But as I said, here we get books, which is sort of suitable. Who is the fairest Bookwitch of all?

Ode to the Bookwitch

If I’m not careful I’ll sprout poetry or something. I feel as if I could do anything. Almost. Were it not for the knees.

Yesterday the Resident IT Consultant and I celebrated something which has not happened yet. Family and friends turned out to be quite skilled at cheating at giving no presents [by strict order], and it’s really interesting to see what lengths people will go to. Flowers are ‘not really gifts.’ Cardamom pods don’t count. A bag if not wrapped, likewise. Nice try my friends, and so kind of you.

And then there was Helen Grant who felt that writing an ode was no present either, having slaved away over her Keatsian style poetry for hours. Weeks? Maybe months? She has generously agreed to my sharing it with you.

Ode to the Bookwitch on her 60th Birthday

If Sweden’s ever mentioned, you will find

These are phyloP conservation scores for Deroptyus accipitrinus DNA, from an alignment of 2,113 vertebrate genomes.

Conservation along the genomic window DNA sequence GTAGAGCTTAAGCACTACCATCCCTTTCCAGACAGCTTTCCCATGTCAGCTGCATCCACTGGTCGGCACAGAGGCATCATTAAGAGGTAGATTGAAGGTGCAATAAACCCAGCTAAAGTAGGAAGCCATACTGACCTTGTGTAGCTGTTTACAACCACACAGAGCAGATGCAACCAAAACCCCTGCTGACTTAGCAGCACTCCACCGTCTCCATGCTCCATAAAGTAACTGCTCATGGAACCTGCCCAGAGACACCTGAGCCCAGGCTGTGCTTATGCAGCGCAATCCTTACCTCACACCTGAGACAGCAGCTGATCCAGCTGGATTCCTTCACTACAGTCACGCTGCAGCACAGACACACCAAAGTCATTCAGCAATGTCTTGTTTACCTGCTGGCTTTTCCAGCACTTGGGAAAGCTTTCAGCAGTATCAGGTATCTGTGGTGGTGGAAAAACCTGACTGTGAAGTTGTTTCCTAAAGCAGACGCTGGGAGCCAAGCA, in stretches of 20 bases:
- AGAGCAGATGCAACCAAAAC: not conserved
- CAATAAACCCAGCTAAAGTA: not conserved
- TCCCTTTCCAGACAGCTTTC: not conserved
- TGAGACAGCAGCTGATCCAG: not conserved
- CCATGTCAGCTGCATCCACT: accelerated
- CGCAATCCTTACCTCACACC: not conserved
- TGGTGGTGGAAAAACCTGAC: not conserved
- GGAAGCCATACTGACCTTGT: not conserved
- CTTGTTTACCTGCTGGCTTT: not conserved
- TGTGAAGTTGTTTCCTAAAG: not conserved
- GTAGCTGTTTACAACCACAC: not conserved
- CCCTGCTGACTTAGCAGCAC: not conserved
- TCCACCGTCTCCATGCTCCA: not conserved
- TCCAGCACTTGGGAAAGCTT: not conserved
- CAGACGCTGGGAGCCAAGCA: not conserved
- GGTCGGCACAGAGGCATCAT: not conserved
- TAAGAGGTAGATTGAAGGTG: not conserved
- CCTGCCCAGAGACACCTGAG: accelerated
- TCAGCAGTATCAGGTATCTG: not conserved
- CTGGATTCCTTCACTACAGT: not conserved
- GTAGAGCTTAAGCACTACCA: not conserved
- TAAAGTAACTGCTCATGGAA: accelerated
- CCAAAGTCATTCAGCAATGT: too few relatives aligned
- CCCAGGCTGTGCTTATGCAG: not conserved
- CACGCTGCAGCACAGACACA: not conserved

(Though less well known than Germany or France)

That certain things will quickly come to mind

Like Stockholm Syndrome, ABBA, or perchance

Surströmming with its most distinctive whiff.

The Billy bookcase from IKEA – yes! –

Has fixed the Swedish nation in our hearts

Though we’d be joyful if

We didn’t have to scratch our heads and guess

The way to make the bookcase from the parts.


This smörgåsbord of Swedish joys bestowed

Upon the grateful world is not complete

Unless we list the Swedish folk who’ve showed

How ripe with talent is their land, replete

With expertise and triumph – only look

At Greta Garbo, Björn Borg and poor

Stieg Larsson, sadly cut off in his prime,

The Muppets’ Swedish cook

And PewDiePie and many, many more

That I could name if only I’d the time.


And now I feel the time has come to name

Another Swede we ought to celebrate,

Who also has achieved a certain fame

By telling us which books are crap or great.

The Bookwitch works her magic all the year;

She lovingly composes each review

With honesty – no flattery or spite;